Now that we’ve gotten the worst matches out of the way, it’s time for happier fare. In some ways, I found it harder to put this list together than the worst list. For one thing, the worst list had a lot of worthy candidates to choose from. WWE has not been interested in good women’s wrestling for very long, which leaves the list below with heavy recency bias. This all adds up to the actual list of matches being rather easy to assemble, mostly. The difficult part is plugging the gaps and figuring out the order. Here are the ten best women’s matches in WrestleMania history.
10. Naomi vs. Alexa Bliss vs. Becky Lynch vs. Carmella vs. Mickie James vs. Natalya (WrestleMania 33)
“This is the land of opportunity [Daniel Bryan and Shane McMahon] had in mind.”
This match is short. A six-woman match that runs 5:35 in length is not, at first glance, a match that belongs on this list. What gives it just enough to get in here is that despite its length, this match is an absolute sprint where the wrestlers maximize the time available to them within the style WWE permits. The match doesn’t have quite the pace it could, though. The portion of the match with Alexa in the ring is very slow-paced, while the rest never gets to the frenetic pace a match of this length needs to be excellent. The short length of the match means there just isn’t enough for it to rank higher.
9. Victoria vs. Molly Holly (WrestleMania XX)
“How many barbers’ chairs have you ever seen that have straps on them like that?”
This match was originally not scheduled to happen, and the only one scheduled for the card was to be the evening gown tag match. Molly went to Vince McMahon and told him she’d get her head shaved if he’d put the women’s title on Wrestlemania. And thus the match was made: Victoria defends, and if Molly loses she gets her head shaved. A little acknowledged fact of the early 2000s is that while Trish and Lita were the major faces of the women’s division, Molly and Victoria were superior wrestlers.
This match is very competently executed. The neck vise is a bit long of a resthold and some of the other moves like the sunset bomb are not crisp. The match also doesn’t have a lot of heat from the audience and a sudden finish. These factors conspire to keep it from being higher on this list. On the positive side, the bulk of the match is sound, and Molly’s selling of the sudden realization of her hair’s danger is fantastic. The whole post-match segment with the head shaving elevates the match, as the lack of crispness in the ring can now be read as desperation to perform by Molly. This is among the best women’s matches in WrestleMania history.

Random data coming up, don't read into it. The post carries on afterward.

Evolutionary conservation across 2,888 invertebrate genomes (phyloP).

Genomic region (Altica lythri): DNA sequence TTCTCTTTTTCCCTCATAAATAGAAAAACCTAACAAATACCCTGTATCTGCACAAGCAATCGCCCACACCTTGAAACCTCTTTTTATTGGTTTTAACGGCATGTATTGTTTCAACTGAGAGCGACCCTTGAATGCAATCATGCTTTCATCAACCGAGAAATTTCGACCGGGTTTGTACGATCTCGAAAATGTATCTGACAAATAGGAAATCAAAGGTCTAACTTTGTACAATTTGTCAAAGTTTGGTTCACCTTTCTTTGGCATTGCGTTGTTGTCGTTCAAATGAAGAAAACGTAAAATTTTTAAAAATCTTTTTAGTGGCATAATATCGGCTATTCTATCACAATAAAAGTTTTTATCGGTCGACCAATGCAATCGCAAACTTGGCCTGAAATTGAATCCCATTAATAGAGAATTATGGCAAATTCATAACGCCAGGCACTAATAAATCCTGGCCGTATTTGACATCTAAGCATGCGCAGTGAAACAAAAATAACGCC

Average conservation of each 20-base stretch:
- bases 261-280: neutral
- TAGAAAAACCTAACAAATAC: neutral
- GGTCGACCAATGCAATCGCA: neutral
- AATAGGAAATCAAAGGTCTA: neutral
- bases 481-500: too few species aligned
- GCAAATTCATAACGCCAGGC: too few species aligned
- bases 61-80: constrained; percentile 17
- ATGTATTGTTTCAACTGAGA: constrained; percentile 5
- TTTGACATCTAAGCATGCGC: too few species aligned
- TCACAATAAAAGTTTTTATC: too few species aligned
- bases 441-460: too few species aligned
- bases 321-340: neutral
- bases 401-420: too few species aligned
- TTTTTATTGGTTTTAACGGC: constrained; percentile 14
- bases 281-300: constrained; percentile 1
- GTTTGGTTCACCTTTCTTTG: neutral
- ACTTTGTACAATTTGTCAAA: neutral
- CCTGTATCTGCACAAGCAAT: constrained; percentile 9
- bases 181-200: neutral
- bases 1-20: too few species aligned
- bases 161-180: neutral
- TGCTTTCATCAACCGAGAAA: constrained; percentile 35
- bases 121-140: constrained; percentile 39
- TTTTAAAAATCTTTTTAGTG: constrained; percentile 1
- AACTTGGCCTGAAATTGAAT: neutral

8. The IIconics vs. The Boss ‘n’ Hug Connection vs. Beth Phoenix and Natalya vs. Nia Jax and Tamina (WrestleMania 35)
“That’s a true tag team right there.”
Wrestlemania IV should have had a match on this list, The Glamour Girls vs. The Jumping Bomb Angels, only it was torpedoed at The Fabulous Moolah’s instigation according to the Glamour Girls. Thirty-one years later, WWE would finally have a women’s tag title match at Wrestlemania. Nia Jax is working hurt, but she still puts the effort in to take the bumps she needs to. After nullifying Nia and Tamina to start, the match picks up its pace and some fun wrestling ensues. Sasha and Bayley mesh well with everyone while the IIconics bring a dose of personality. It’s not a great match, but it’s certainly fun enough.
The biggest bump of the match goes to Nia, who takes a nasty spill from the top rope onto the apron and floor. Beth Phoenix puts a lot into this match, both in terms of selling and being a core part of the flow. The finish is a bit of brilliance as Beth has her kill stolen by Billie Kay’s blind tag. The IIconics play sneaky, amusing cowards really well, and that helps things along here. Overall, a perfectly decent match.
7. Trish Stratus vs. Mickie James (WrestleMania 22)
“This woman is a dangerous psychopath!”